Rebecca: What do you think needs to be done to increase understanding of disability and the benefits of actually employing somebody who does have a disability?
Rony Erez, Senior Policy Officer MS Society: To start off let’s talk about the benefits of employing someone with a disability, because I think that it’s important to talk about that, because as we said, some people think that employing a person with a disability, someone with MS is costly, they might lose working days or they might need rest breaks or they might not perform at their best like someone else. However, the benefit of employing someone with a disability is quite clear because, for example, a person with MS, they usually get diagnosed between the ages of 20 and 40.
So somebody who gets diagnosed around their 40th birthday has already got, say, 15 years of work experience behind them, they are skilled, they are dedicated, you know, they have experience and for an employer it really makes sense from a business case perspective, not even just from the perspective of doing the right thing for your employee, to retain them.
You know, we are in an economy at the moment where employers are saying that they can’t find the skills and, you know, the disability kind of talent pool is out there for the taking. So there is a business case absolutely there for employers to retain people with disabilities. However, we know that a lot of employers don’t really know that, don’t really understand what it is or what disability is, what they need to do, and there is a need out there to increase knowledge and to kind of show the business case as well.
So, for example, we talked about the Disability Confident scheme, that is certainly something that the government should work on increasing because that is a really, you know, good way of providing
employers with information. We talked about the one stop shop as well, we think that that should happen, that employers should have a one stop shop where they can get the information, and it doesn’t, it kind of stops making employing a disabled person so scary and kind of like this big mystery, you know. So the government can do some things, but we can also do that as well, you know. We’ve been working ourselves and with other charities to increase understanding of employing people with MS with employers.
So, for example, we work with other charities that deal with fluctuating conditions, kind of try and increase awareness among employers through various means like providing information on our website, on other charities’ websites. And also through having events where we speak to employers and we try to raise awareness of, you know, what MS is, what they are expected to do to help people with MS and to kind of dispel a lot of the issues that employers think might happen when they come across employing someone with MS.
Rebecca: And how do employers receive that? Are they open to that, do they change their views, or how does it go?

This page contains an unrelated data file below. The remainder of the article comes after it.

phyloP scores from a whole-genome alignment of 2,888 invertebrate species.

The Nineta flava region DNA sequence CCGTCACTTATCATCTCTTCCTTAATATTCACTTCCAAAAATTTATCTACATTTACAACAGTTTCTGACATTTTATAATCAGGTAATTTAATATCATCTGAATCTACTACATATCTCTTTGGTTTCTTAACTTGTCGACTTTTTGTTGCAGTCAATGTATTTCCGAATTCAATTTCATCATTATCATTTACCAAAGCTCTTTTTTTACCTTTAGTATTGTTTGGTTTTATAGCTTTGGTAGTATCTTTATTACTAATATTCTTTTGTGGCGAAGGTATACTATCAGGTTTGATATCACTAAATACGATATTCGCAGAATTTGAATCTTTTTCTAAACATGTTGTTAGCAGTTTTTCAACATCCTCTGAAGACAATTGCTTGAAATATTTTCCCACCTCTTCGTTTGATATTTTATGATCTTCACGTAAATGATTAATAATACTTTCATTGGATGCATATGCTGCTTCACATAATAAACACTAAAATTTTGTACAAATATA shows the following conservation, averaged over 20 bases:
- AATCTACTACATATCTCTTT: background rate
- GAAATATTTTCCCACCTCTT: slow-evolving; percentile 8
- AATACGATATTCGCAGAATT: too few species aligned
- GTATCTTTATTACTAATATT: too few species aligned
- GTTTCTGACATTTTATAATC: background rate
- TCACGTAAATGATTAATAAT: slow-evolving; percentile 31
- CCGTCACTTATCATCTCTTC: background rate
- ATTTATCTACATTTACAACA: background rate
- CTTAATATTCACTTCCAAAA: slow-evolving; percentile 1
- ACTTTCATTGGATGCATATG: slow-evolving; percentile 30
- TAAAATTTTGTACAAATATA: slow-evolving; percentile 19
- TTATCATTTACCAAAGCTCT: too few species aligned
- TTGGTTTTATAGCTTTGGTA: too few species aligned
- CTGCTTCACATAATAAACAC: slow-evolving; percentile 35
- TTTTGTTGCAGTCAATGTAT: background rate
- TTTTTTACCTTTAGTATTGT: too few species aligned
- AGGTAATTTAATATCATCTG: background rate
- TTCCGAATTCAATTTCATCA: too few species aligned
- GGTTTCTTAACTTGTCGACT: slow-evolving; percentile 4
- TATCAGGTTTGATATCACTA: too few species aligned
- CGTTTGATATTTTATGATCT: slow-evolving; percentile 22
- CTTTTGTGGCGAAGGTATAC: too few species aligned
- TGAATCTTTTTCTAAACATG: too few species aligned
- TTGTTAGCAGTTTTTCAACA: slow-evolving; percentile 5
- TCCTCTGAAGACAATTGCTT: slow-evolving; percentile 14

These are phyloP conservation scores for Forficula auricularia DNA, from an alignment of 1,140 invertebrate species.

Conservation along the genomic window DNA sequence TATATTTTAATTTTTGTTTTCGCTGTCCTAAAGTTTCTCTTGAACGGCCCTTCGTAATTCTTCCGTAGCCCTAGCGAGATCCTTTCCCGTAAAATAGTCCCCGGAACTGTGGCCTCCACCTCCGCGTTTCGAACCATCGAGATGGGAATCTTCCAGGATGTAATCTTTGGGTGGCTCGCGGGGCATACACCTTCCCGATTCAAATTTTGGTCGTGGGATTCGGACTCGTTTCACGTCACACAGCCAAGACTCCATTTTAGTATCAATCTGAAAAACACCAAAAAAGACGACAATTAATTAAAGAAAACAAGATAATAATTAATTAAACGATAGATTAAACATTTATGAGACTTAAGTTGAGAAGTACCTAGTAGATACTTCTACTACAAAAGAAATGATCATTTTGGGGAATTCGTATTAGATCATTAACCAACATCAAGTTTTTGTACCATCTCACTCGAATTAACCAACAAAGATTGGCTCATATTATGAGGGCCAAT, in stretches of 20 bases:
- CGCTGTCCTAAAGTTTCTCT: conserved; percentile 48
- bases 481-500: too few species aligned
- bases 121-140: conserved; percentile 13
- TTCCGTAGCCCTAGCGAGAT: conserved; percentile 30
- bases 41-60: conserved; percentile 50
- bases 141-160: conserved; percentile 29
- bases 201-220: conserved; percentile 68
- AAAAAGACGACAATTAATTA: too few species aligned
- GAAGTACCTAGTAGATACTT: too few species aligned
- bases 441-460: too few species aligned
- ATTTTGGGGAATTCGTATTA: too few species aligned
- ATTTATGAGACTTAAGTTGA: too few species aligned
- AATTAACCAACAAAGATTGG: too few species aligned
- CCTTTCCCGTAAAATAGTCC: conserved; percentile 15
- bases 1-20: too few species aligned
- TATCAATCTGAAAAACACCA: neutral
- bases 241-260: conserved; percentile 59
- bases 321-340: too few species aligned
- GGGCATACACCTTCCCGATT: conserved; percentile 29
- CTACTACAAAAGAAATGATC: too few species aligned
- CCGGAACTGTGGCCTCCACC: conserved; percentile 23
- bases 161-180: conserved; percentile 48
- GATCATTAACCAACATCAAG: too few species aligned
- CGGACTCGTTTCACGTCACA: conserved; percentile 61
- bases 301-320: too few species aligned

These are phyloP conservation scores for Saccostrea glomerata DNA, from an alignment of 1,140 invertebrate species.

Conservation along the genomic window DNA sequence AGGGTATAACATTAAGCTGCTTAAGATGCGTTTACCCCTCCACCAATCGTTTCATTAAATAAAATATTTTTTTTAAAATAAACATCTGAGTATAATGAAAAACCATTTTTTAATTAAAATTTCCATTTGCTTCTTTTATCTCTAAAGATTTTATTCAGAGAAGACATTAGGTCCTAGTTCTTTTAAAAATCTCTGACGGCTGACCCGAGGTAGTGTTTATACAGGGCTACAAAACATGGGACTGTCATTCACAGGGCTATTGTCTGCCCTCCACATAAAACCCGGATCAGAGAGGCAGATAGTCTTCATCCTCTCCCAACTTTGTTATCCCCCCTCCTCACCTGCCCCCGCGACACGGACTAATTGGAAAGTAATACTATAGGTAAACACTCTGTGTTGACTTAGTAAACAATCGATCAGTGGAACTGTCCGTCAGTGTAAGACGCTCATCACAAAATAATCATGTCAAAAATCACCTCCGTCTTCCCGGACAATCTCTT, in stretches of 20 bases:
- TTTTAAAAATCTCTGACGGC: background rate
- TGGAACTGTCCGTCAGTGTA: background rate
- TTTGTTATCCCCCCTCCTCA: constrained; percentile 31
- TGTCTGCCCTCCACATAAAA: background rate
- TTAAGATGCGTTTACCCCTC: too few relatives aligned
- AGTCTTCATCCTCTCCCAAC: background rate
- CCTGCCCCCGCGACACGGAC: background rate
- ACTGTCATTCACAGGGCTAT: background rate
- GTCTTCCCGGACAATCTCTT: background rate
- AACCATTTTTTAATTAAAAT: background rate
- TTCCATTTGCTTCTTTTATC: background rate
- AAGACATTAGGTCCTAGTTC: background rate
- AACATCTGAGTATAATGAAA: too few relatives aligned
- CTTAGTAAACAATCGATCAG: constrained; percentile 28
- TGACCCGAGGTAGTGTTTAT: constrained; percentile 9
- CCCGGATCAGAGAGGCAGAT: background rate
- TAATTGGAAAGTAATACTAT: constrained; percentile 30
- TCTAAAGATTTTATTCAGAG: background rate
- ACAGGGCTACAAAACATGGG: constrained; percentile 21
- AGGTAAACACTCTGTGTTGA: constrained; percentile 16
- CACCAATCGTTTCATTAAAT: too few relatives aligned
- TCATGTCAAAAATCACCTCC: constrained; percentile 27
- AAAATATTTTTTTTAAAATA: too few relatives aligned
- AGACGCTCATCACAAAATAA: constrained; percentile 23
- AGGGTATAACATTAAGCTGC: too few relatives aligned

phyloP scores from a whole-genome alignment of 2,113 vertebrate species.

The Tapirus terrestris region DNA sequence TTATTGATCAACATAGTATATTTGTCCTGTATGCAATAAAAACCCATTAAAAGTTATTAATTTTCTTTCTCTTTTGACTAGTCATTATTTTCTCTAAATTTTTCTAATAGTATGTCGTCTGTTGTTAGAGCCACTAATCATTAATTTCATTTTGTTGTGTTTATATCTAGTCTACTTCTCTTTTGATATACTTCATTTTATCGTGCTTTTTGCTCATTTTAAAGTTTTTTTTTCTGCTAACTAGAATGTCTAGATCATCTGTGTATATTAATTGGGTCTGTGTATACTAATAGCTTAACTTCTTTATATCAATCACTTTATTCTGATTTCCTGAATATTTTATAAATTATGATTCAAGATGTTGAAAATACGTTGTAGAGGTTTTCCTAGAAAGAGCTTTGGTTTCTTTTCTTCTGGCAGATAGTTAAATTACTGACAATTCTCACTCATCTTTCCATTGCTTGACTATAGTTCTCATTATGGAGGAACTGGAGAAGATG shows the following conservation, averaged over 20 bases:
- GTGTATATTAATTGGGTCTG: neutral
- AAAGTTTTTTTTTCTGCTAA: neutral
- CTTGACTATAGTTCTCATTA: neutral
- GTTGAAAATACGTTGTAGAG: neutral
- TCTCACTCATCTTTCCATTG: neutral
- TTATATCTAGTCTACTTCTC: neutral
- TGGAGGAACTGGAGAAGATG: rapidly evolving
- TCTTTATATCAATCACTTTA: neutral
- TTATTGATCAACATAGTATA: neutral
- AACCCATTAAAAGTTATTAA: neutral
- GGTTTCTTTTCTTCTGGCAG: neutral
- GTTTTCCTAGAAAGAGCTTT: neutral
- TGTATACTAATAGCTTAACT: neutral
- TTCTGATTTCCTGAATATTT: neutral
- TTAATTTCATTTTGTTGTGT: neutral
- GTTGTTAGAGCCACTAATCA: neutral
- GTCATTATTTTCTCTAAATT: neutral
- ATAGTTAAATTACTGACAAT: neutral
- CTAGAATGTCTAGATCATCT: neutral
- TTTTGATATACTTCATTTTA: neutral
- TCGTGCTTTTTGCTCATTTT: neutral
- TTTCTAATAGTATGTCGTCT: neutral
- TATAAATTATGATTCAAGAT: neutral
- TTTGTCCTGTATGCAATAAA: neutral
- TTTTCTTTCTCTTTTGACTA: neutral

Some of them are, of course, yes. You know, it really depends on the employer. Some of them are less so. We know that bigger employers are more open to that, but they also have more resources, so it might be easier for them to employ someone with MS.
For example, they can afford and they have access to occupational therapists, so they can employ someone in-house to help them to help the person with MS to kind of find the best way for them to move forward, whereas smaller employers, they don’t always have this kind of, you know, resources behind them to help them do that and to help them provide reasonable adjustment and so on. So smaller employers are less easy to kind of reach, but we are hoping to try and do that in future as well.
Rebecca: And you mentioned obviously the disability charter that they can sign up for, the government scheme that needs to be expanded, if I’m an employer, what is the benefit of me engaging with that, what am I going to get out of doing that?
So, disability confidence is, yeah, so it really depends. There are a number of levels that you can sign up to, which we won’t go into, because it’s a little bit complicated. But you can sign up to kind of like the lower level which is that you pledge to kind of like, you know, work towards being a better employer, better practice in employing people with disability, to the highest level where you’re expected to be a leader.
So for employers who sign up to, say, the lower levels, it gives them access to the kind of leaders in the field that can give them advice and information and case studies of how they kind of dealt with it. Also, we have to remember that there are 100,000 people with MS in the country.
Some employers might not see many people with MS throughout their kind of lives, you know, especially if you’re a small employer. So for them it really gives the kind of, I guess, peer support, and also information from the government about what to do, like the legal obligations, best practice and case studies and so on. So they have a wealth of information from that scheme to help them kind of make the best decision and move forward in the best way for them and for their employee.
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